A photographer named Wolfram Hahn created a photo series of children watching television.
The children depicted in this series are between three and twelve. Their regards are sad, with facial expressions rather to be associated with adults, unusual for children this age. They regard a spot below the camera; focusing on something in that space not revealed to the viewer. As such they seem lifeless like dolls, or bodies bereft of their spirits.
The photos hit me because I have a four-year-old brother who watches at least three hours of television a day. It’s usually educational programs on PBS or Noggin, but regardless of their value they still co-opt his imagination and train him to take cues from marketers. When he enters a supermarket, he asks for specific brands that are advertised on television and knows exactly where to get them.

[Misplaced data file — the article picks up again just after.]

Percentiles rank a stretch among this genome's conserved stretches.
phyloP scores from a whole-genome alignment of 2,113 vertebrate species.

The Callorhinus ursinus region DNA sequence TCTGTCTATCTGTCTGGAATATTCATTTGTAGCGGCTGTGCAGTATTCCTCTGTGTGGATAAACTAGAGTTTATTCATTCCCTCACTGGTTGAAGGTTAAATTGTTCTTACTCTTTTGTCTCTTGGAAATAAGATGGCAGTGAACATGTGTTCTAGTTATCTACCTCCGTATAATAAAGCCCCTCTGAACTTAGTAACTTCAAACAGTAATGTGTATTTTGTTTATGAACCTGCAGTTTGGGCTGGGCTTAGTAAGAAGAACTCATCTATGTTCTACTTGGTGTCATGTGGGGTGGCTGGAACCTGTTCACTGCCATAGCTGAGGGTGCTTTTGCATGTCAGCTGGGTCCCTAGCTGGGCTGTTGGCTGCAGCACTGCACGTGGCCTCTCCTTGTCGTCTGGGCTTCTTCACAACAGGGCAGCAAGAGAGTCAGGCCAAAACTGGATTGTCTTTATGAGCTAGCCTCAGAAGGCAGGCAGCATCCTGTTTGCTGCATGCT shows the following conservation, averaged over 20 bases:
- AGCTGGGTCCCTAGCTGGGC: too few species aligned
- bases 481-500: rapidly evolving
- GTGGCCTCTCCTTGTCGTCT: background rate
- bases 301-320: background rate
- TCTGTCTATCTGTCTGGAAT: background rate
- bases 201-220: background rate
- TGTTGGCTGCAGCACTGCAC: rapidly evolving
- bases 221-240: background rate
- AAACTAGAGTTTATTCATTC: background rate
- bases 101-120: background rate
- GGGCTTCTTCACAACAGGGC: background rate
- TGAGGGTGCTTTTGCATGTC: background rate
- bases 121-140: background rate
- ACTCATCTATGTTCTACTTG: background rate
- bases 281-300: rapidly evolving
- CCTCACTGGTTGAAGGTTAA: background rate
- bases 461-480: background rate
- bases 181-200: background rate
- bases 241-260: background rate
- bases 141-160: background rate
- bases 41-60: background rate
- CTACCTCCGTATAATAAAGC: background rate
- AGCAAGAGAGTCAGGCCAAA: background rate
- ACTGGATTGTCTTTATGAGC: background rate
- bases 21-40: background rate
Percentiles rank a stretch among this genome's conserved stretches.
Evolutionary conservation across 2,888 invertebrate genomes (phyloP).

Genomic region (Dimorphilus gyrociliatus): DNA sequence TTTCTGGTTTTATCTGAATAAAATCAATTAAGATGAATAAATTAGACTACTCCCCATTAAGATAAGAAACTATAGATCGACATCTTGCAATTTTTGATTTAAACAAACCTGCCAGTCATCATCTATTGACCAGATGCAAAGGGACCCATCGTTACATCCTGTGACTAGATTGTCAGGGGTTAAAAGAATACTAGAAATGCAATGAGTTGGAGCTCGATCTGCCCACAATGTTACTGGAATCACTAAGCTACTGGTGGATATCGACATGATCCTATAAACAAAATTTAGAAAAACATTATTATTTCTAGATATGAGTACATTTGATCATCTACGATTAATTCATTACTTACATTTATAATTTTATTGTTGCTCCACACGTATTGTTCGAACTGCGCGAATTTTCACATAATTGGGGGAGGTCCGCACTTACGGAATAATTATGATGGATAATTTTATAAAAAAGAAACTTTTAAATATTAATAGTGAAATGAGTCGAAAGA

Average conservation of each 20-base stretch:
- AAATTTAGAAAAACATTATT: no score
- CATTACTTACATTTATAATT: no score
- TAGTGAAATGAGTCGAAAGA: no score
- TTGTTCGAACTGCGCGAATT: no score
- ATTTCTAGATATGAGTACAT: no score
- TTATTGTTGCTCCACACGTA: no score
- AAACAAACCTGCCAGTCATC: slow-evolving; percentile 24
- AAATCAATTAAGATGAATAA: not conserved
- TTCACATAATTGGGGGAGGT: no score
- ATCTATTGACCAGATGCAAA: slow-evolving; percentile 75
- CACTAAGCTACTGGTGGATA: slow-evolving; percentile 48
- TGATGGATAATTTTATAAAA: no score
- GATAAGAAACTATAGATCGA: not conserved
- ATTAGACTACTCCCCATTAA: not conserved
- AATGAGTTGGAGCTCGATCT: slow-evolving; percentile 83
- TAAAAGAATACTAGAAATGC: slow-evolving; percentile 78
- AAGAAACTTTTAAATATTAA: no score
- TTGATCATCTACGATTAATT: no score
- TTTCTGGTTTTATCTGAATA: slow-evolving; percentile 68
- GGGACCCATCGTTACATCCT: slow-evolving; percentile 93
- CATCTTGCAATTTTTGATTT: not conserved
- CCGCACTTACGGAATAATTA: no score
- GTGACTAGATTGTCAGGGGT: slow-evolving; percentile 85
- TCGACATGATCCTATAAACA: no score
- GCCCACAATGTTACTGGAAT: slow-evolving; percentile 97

A lot of us in our late 20’s are caught up in this multi-task / short-attention span culture, but at least we were spared the most harmful effects of television growing up. All I had to look forward as a kid was Saturday morning cartoons, but these days there are several channels that offer video crack to kids using the latest advances in psychology and brainwashing. I’m afraid that my brother’s brain will be wired differently than mine, and since I’m not his parent there is not much I can do about it.